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Business intelligence will move beyond dashboards, and AI and machine learning will become easier for less skilled workers as augmented analytics are embedded into platforms.
Enterprises struggling to get their data management and machine learning practices up to speed in an era of more and more data may be in for a nice surprise. After years of bending under the weight of more data, more need for insights, and a shortage of data science talent, augmented analytics is coming to the rescue. What’s more, it could also help with putting machine learning into production, something that has been an issue for many enterprises.
Identified as a major trend by Gartner at its Symposium event last year, augmented analytics has been around for several years already, according to Rita Sallam, distinguished research VP and Gartner fellow. But in recent years the concept has expanded to encompass automation of many of the processes that are required by the entire data pipeline. That includes tasks such as profiling, cataloging, storage, data management, generating insights, assisting with data science and machine learning models, and operationalization, according to Sallam, who was set to present a session about augmented analytics at the now postponed Gartner Data and Analytics Summit that has been rescheduled for September.
The trend comes in the years after business intelligence (BI) data dashboards and visualizations have become mainstream, popularized by vendors such as Tableau and Qlik. These tools provided a way for users to look at data and drill down into the information they needed to figure out what actions to take next, what areas required more focus, and how they could be more productive. Now nearly every BI vendor has this capability, Sallam told InformationWeek, and Microsoft has taken it further, offering it at a very low cost, further disrupting the market.
That’s about to evolve even more as vendors look to differentiate and solve another problem that users have.
“Data is increasingly large and complex. The variables that we need to explore and the different levels of aggregation that we need to explore is just far greater than a human brain can do,” Sallam said. As good as KPI dashboards and visualizations are, they do require a level of skill to be able to drill down and understand what the causes are and what are the best next actions to take.
Now tools are evolving further to make the whole process easier for users. Big vendors are making acquisitions to add data prep and automation into their platforms. For instance, Data Robot acquiring Paxata, and Tableau acquiring Empirical Systems. Microsoft’s Power BI, Qlik, and other vendors have also added augmented analytics features to their platforms, too.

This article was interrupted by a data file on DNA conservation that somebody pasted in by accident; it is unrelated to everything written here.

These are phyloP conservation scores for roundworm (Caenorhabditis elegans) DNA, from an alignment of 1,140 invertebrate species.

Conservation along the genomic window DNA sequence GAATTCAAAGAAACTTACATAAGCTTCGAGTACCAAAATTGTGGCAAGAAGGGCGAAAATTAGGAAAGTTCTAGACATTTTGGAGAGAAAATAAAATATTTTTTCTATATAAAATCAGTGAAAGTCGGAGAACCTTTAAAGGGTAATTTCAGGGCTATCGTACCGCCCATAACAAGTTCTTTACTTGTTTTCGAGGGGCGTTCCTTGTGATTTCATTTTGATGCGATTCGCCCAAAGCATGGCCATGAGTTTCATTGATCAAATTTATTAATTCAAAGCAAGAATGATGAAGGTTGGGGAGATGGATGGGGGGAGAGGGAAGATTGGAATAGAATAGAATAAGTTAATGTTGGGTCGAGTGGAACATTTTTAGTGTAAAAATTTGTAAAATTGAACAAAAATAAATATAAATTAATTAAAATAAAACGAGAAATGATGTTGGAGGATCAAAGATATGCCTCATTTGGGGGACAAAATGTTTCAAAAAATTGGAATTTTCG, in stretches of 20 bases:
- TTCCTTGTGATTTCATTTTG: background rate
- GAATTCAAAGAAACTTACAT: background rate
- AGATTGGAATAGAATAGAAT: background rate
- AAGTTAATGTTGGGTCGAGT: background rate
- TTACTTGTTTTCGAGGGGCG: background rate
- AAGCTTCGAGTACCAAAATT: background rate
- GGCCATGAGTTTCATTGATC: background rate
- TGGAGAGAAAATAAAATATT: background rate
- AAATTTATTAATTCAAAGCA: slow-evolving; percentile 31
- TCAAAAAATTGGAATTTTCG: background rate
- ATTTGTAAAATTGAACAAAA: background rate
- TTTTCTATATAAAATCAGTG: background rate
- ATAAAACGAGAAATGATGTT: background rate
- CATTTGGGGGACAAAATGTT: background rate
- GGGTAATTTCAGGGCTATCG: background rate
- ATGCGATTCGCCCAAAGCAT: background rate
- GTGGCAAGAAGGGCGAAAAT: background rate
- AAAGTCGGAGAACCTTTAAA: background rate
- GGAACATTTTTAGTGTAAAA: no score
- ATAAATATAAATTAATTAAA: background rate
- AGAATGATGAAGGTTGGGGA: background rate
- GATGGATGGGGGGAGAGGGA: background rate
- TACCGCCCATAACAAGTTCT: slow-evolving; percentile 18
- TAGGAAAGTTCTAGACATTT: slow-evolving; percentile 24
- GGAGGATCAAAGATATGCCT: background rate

These additions will save enterprise customers the effort of finding such tools themselves. That’s because the features are being added into the platforms and tools that they already own, as they begin to upgrade, according to Sallam.
Organizations will start seeing these capabilities in three different ways.
The first is the evolution of the dashboard. For instance, as one of the pioneers of the dashboard and visualizations, Tableau is innovating to add these features into the familiar dashboards they already know well. Now, instead of exploring around a particular KPI, users can now use the Explain feature, for example, which will generate all the patterns in the data that relate to a change in the KPIs.
The second way is coming from companies that aren’t dashboard centric. Instead of dashboards, these companies are generating dynamic “data stories.” These can look a lot like a Twitter or Facebook feed, and provide the user with details about what is happening, why it is happening, and what they should do about it.
A third way is for insights to be embedded directly in applications that you are already using, such as Salesforce or Workday.
All this is adding up to a number of new ways for enterprises to get the benefits of augmented analytics without going out to acquire the tech themselves.
“The leading vendors are adding augmented analytics features and complementing that with natural language query and with natural language explanations and even the beginning of business monitoring for anomalies,” Sallam said. “You are starting to see those features make their way into the incumbent vendors.”
The benefits of this wave of augmented analytics could extend beyond business intelligence, too. While enthusiasm about implementing AI in the enterprise was pretty high at the beginning, it turns out that converting those carefully incubated, well-funded pilots into scaled enterprise production was a lot harder to do. By adding automation to parts like data management and data pipelines, augmented analytics can be part of the solution to getting AI into enterprise production. Sallam said that augmented analytics will definitely help expert data scientists to be more productive and also make it possible for less skilled worker to have access to augmented tools to build models themselves.
As for operationalizing models, that will require more skill and will also require enterprise-grade platforms.
“That set of capabilities we see evolving in data science and machine learning platforms,” Sallam said.
This article has been published from a wire agency feed without modifications to the text. Only the headline has been changed.